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By age 17, she had already taken the tennis world by storm. Finally, a potentially dominant African American player-in-the-making in a sport desperately in need of some color. Her peers–and her critics-marveled at her game, her athleticism, not to mention her No. 1 ranking at the junior level. She was the reigning champion in the Junior U.S. Open and Junior Wimbledon. While most girls her age were more concerned about what to wear to high school graduation, Zina Garrison was thinking about leaving the ceremony early to catch a flight to France to play in the French Open, her first pro tournament. Houston’s biggest secret was now the talk of the town. “There was confusion everywhere,” says Garrison of her formative years. “It was both good and bad. Good because of the immediate recognition and the money, and bad because of the tremendous pressures that accompany that success.”
On the business side, Garrison had secured a three-year contract with apparel and shoe line manufacturer Pony. Budget Rent-A-Car, Carnation and Wilson Racquet rounded out Team Garrison’s stable of financial backers. In her sport, where there are no teammates to pick up the slack when you’re having a bad day, financial support is as important as a top 10 ranking. By her 18th birthday, Garrison would enter the computer ranking at an amazing No. 29. Two weeks later, she would climb to 18th in the world. A month later, she had claimed a spot in the top 10.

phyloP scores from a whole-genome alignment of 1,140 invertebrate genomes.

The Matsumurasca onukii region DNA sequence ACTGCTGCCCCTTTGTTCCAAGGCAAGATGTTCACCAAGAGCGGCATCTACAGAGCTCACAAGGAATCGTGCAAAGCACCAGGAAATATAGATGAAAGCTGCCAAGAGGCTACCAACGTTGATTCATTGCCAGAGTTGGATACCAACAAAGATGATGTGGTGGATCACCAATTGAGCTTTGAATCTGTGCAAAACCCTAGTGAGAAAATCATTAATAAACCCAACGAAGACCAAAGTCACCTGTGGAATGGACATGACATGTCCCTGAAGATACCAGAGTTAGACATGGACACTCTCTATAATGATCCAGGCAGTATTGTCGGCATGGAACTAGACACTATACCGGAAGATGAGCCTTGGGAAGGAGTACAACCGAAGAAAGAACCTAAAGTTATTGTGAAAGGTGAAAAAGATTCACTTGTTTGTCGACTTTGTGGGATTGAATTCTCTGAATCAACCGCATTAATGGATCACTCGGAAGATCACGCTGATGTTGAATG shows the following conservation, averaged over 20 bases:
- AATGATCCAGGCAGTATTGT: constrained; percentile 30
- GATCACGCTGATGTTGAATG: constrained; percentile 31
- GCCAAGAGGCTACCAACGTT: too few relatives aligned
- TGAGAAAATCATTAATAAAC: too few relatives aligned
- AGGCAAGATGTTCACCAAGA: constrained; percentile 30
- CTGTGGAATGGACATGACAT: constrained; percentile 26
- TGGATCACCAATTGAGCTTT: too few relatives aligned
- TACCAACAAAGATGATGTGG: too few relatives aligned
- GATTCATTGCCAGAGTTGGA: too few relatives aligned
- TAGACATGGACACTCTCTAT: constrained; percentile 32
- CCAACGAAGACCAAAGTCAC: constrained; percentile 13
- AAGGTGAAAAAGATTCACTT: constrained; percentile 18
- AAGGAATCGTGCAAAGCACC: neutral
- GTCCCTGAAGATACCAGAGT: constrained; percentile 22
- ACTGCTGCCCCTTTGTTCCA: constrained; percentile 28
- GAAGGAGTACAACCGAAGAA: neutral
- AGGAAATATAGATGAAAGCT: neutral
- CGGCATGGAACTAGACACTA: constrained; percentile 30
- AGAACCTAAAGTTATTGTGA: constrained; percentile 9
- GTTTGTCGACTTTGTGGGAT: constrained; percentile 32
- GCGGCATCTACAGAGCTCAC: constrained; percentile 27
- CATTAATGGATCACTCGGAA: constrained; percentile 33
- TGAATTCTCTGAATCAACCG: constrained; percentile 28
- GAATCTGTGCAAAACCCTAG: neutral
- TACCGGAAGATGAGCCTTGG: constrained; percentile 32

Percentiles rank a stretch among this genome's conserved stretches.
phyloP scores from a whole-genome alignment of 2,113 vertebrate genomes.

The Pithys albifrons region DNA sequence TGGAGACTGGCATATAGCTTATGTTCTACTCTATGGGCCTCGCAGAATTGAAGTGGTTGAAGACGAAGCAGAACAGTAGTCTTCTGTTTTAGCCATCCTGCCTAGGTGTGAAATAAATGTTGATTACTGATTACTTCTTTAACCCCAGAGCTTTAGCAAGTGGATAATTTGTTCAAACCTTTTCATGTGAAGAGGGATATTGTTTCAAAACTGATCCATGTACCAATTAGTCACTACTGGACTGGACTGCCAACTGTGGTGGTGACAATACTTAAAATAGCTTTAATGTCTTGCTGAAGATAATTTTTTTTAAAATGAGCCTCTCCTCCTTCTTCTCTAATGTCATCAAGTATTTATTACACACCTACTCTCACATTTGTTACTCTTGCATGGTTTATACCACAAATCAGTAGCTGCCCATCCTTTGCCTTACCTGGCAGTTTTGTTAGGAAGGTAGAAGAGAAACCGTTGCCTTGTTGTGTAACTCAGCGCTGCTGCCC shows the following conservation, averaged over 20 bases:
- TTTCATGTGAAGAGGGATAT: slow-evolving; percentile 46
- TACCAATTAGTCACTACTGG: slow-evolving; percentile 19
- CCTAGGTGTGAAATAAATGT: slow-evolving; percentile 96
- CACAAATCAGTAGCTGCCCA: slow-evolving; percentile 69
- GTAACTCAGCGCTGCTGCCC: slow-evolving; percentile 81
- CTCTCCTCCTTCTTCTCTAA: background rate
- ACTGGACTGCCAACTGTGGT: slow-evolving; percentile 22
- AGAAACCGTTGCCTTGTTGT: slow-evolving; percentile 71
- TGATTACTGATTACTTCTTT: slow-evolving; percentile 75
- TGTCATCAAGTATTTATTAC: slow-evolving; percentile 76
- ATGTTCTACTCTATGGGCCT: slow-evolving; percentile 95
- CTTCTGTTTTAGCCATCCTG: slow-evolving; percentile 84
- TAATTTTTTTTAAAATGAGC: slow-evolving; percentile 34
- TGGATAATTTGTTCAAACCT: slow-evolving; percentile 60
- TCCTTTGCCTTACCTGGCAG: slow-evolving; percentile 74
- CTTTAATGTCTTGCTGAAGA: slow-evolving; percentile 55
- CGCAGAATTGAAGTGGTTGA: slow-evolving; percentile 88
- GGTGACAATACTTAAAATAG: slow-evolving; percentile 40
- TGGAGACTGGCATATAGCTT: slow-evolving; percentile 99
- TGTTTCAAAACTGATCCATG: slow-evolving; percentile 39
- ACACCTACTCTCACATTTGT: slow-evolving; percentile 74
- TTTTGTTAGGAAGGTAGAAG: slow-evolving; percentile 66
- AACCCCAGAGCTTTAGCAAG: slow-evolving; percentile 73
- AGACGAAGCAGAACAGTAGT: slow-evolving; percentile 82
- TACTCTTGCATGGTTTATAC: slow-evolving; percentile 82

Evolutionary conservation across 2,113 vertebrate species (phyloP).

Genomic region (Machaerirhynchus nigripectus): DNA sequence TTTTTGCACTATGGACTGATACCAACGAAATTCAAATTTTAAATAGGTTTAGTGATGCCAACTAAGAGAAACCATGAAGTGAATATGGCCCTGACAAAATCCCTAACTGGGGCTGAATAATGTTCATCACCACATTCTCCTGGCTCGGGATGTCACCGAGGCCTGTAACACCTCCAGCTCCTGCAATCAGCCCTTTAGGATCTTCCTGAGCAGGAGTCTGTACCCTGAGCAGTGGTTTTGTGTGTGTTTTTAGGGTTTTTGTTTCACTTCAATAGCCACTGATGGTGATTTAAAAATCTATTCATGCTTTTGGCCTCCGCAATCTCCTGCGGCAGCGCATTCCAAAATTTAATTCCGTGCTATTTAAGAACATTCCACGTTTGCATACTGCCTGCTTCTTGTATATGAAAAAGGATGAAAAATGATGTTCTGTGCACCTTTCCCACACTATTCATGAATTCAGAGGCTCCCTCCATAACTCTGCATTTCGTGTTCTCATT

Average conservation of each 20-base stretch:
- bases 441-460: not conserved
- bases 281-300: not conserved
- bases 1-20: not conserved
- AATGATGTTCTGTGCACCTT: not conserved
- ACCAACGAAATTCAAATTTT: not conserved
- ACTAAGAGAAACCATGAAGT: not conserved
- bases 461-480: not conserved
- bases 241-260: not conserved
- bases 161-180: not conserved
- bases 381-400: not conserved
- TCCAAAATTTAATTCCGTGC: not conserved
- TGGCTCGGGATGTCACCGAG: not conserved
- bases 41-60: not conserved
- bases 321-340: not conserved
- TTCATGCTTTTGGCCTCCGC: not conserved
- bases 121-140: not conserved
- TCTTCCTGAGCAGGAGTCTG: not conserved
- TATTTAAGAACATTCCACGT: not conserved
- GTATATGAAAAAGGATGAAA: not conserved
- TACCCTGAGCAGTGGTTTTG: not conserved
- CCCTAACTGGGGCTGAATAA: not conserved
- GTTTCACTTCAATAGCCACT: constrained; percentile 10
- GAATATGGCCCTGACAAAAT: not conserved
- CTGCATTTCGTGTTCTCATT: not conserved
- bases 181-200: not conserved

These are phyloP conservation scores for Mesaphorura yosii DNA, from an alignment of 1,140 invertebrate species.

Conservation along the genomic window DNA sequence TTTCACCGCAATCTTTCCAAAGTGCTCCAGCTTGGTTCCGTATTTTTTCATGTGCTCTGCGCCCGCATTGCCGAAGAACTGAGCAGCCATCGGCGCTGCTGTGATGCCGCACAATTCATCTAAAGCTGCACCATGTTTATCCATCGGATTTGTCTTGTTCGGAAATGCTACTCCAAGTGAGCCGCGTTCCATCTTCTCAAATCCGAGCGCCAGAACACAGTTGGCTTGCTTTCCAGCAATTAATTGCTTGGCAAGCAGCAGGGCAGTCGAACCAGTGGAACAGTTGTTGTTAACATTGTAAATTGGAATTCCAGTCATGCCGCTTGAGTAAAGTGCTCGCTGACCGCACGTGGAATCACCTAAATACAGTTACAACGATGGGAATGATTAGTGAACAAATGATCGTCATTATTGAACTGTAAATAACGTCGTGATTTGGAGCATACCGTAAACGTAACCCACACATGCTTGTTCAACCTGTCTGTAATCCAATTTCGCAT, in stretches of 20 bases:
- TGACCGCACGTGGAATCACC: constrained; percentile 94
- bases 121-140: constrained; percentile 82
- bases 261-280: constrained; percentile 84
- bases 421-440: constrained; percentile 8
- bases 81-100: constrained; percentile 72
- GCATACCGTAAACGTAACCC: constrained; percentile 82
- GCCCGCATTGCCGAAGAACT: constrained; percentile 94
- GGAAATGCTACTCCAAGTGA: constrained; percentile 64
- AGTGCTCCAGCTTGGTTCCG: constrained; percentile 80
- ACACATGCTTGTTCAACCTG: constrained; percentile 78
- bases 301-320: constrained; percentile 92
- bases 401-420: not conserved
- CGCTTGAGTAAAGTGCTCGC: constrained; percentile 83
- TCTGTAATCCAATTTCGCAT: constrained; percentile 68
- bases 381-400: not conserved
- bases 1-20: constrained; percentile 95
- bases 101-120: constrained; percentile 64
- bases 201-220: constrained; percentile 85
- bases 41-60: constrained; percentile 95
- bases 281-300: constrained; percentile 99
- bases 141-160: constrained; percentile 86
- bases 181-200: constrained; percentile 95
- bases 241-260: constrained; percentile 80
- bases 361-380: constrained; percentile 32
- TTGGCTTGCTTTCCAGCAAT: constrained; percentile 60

Things were as good as they could get–at least, until that five-year stretch where it seemed corporate America forgot who Zina Garrison was. “I went five years after that without having a clothing contract,” Garrison recalls. “And for a tennis player, that’s especially tough. All the money I made on the court was what I had to use to survive. There was basically no money outside of my earnings. There was no bonus. It was tough, especially knowing that players ranked lower than you were doing a lot better financially.”
Unlike in professional basketball and football, where African Americans participate in larger numbers–80% and 67% respectively–blacks in golf and tennis have been forced to fight their own corporate battles. However, there doesn’t seem to be a concerted effort by corporate America to snub blacks in golf and tennis Tiger Woods and Venus Williams are a testament to that. But for every Tiger and Venus–players who are a sure bet to do well–there are countless individual anecdotes of other players who have a difficult time getting–and staying–on the circuit. And financial difficulty is the main culprit.
“I’ve watched Venus and [sister] Serena and they’re making the money they deserve to make,” says Garrison, now 35. “There’s no doubt I helped open some doors for them but the way I see things, I think naturally blacks develop a following among a lot of different types of races because of the fact that you’re different,” says Garrison, who tearfully retired last year after 15 years as one of the best